Owner of welding school accused of defrauding Department of Veterans Affairs

HAMPTON ROADS, Va. – The owner of a welding training school is accused of running a scheme to deceive the Department of Veterans, according to court documents.

54-year-old Wilbert McNair Jr. is facing wire fraud and making a false tax return charges.

News 3 first told you about this case back in early September.

A Suffolk man, Kent Chillous, pleaded guilty of conspiring to defraud the Department of Veterans Affairs. The 55-year-old is accused of working with the owners of the Hampton Roads Skills Center, a welding training school in Newport News.

Records state Chillous is a veteran who utilized his Post-9/11 GI Bill benefits at the school from June 2016-July 2017.  It’s alleged that he "did not receive instruction or attend courses and did receive a monthly housing stipend from the VA."

Chillous is accused of recruiting veterans to attend HRSC.  Federal prosecutors accuse him of assisting the potential students with determining their eligibility to receive tuition assistance and helping them fill out the paperwork.

The school then got money for each student the defendant recruited, according to court documents. Federal prosecutors allege that Chillous would get a fee for each student recruited.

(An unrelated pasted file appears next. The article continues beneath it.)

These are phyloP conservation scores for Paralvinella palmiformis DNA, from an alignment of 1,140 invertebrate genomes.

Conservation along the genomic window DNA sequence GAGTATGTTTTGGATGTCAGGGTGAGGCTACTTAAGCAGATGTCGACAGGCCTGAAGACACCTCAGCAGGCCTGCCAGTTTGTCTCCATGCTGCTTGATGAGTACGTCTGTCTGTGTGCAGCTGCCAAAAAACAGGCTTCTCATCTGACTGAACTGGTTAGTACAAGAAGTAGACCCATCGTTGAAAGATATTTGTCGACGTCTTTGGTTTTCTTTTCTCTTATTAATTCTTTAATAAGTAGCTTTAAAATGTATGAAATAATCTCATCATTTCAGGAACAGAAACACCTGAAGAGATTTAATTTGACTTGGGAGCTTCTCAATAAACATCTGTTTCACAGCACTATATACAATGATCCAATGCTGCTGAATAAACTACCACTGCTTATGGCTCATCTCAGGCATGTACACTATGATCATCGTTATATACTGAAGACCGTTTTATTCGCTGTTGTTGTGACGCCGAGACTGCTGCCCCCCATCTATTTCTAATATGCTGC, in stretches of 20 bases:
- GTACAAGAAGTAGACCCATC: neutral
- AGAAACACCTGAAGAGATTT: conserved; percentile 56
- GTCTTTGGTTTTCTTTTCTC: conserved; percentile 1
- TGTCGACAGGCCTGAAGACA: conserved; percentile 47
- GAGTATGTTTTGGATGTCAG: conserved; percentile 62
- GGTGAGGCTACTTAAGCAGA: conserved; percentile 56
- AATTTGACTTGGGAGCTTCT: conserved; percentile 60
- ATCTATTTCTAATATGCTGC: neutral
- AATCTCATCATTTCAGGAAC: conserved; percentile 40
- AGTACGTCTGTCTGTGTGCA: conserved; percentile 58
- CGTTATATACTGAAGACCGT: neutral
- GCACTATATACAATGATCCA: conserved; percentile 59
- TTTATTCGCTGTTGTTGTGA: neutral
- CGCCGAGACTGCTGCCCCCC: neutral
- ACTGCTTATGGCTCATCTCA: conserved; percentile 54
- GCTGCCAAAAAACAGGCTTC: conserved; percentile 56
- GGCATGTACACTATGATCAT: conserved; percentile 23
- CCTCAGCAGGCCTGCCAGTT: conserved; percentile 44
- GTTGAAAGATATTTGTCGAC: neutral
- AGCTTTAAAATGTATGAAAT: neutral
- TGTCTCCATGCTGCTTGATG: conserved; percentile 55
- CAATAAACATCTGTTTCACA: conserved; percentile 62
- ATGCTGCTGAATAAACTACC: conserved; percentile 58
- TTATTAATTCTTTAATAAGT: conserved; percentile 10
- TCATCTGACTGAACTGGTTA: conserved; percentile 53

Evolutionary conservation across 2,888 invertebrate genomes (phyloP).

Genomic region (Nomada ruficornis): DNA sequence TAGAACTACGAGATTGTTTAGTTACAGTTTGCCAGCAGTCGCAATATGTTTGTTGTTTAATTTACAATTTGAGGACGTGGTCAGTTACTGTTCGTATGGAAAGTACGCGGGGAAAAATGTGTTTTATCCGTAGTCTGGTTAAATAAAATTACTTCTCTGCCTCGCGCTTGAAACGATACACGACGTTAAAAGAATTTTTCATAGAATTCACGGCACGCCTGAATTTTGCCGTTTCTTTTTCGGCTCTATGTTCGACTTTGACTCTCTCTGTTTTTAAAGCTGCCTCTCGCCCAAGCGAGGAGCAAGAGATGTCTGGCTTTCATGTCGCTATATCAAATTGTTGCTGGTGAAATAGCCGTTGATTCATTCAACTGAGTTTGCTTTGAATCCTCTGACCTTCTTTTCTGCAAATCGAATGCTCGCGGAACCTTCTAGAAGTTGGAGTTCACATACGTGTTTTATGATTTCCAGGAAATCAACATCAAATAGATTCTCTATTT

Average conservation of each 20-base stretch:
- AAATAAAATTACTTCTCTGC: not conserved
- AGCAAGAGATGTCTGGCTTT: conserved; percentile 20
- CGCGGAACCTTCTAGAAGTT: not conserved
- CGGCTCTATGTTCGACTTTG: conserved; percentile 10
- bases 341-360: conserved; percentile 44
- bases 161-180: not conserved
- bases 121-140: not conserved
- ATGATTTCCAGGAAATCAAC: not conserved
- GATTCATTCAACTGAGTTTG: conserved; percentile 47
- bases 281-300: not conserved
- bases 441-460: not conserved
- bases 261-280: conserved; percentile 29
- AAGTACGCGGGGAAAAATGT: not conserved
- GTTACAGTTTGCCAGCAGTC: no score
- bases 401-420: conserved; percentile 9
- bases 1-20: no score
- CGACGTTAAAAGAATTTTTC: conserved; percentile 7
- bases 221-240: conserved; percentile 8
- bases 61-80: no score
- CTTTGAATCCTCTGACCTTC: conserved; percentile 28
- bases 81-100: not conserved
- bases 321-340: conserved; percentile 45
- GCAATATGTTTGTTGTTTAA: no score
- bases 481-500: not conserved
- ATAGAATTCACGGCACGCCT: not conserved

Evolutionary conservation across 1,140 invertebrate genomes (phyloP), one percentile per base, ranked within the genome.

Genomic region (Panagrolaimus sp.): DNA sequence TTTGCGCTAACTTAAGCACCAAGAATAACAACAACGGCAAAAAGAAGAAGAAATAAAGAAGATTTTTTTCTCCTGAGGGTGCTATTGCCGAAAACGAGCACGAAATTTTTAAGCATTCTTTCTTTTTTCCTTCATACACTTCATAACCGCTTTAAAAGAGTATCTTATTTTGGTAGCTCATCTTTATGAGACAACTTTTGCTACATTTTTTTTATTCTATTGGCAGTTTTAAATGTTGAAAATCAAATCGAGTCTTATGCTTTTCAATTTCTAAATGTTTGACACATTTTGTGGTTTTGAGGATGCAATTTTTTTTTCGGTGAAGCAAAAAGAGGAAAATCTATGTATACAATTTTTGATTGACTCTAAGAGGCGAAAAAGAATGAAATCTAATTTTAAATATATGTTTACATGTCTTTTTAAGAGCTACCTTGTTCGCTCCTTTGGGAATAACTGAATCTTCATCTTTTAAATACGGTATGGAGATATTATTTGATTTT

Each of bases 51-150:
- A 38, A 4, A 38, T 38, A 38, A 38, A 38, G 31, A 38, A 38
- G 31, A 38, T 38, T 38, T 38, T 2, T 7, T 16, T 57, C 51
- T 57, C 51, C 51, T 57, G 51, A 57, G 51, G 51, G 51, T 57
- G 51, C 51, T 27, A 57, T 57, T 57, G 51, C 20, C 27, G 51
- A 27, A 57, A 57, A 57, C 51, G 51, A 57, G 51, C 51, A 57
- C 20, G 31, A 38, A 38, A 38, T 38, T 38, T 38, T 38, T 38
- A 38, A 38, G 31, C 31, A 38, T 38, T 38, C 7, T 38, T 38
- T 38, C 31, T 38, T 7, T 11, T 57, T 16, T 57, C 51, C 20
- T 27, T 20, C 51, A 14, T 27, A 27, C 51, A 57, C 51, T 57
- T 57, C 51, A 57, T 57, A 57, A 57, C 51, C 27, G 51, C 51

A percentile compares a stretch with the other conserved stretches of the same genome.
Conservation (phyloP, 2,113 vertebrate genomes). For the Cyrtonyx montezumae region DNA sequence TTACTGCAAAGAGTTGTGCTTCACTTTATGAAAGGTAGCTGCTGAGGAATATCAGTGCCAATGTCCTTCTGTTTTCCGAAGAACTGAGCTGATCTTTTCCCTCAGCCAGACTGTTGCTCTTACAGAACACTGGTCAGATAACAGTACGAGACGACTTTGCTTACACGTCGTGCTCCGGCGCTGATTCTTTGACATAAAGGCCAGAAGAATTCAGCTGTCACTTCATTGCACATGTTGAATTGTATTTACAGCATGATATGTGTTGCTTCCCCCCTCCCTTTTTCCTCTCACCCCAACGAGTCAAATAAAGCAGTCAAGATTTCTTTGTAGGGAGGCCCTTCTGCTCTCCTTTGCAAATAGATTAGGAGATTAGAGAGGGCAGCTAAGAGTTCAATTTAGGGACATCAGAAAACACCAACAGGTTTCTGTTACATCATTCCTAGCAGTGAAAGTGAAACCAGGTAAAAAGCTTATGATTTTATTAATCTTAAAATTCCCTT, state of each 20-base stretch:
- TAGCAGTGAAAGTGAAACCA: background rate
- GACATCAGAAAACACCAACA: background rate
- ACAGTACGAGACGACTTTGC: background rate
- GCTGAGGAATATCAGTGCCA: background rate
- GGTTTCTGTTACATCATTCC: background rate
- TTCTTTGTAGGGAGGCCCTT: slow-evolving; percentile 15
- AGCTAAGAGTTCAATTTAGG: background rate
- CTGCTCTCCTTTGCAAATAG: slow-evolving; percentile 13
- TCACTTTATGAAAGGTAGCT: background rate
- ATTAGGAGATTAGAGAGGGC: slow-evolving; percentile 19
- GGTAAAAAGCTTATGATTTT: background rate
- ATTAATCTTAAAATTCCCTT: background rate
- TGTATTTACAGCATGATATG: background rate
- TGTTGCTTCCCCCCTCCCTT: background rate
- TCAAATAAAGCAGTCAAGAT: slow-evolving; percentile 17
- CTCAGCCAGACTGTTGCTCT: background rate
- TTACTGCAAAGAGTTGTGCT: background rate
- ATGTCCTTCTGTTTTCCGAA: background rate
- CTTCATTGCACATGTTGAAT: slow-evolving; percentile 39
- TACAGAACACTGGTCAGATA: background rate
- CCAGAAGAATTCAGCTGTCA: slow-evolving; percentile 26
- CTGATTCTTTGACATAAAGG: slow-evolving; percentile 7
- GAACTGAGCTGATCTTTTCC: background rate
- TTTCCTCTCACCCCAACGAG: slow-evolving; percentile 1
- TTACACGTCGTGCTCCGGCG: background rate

Now McNair Jr. is accused of his alleged role in the scheme.

“Specifically, the defendant received approximately 8% of the tuition payments from the VA under the Post-911 GI Bill made on behalf of each student he recruited," they stated.

Records indicate the Hampton Roads Skills Center is located in Newport News, however, a sign on the door said they relocated to Portsmouth.

No one from the school was charged.

Legal Analyst Sonny Stallings said he fears there are more people trying to scheme the VA by getting fraudulent education benefits because of the all the non-traditional education institutions that have popped up in recent years.  He said fraud hurts the entire system.

"We see more and more of these scams where the VA is being scammed. The VA needs to do a better job of looking into these schools before they start sending checks," said Stallings. "We need to take care of our veterans, but when you get someone scamming the government who is a veteran, you really shouldn't have any sympathy for them."

News 3 went to an address listed for the suspect.  A man came to the door and peered out the window but did not answer.

Chillous is scheduled to be sentenced in January.

 

Related links:

Suffolk man pleads guilty to GI Bill fraud conspiracy 

Suffolk man accused of conspiring to defraud the Department of Veteran Affairs